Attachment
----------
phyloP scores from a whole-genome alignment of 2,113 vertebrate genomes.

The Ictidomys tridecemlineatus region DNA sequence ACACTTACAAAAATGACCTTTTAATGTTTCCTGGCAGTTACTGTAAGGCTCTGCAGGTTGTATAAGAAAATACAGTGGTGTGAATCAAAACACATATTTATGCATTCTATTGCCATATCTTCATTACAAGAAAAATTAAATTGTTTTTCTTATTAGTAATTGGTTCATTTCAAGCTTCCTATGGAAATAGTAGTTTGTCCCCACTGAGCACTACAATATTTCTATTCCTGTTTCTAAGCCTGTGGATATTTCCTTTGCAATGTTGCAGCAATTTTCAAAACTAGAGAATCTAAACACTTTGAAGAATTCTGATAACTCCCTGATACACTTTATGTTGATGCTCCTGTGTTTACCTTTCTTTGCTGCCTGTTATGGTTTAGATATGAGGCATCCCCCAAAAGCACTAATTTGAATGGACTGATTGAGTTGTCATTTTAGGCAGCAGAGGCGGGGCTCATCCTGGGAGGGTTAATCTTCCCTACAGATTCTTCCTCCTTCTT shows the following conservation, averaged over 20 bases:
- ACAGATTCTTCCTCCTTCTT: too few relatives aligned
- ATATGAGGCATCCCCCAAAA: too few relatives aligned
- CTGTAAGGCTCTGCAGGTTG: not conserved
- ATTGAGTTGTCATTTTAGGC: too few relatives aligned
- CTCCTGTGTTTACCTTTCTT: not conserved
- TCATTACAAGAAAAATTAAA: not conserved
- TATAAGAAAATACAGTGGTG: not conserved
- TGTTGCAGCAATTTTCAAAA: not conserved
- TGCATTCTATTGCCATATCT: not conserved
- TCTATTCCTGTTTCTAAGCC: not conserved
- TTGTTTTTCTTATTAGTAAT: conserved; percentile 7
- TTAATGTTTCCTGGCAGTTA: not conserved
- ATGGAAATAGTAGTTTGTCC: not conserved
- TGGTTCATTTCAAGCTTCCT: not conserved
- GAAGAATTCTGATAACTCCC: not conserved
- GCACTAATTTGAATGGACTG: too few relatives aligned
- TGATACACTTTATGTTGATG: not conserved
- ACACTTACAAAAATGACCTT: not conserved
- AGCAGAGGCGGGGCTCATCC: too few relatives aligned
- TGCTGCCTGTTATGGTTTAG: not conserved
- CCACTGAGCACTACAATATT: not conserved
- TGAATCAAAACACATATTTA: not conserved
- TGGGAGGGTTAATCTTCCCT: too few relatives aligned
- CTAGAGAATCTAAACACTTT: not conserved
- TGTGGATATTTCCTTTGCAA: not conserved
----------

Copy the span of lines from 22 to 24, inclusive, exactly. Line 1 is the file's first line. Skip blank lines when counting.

- TGCTGCCTGTTATGGTTTAG: not conserved
- CCACTGAGCACTACAATATT: not conserved
- TGAATCAAAACACATATTTA: not conserved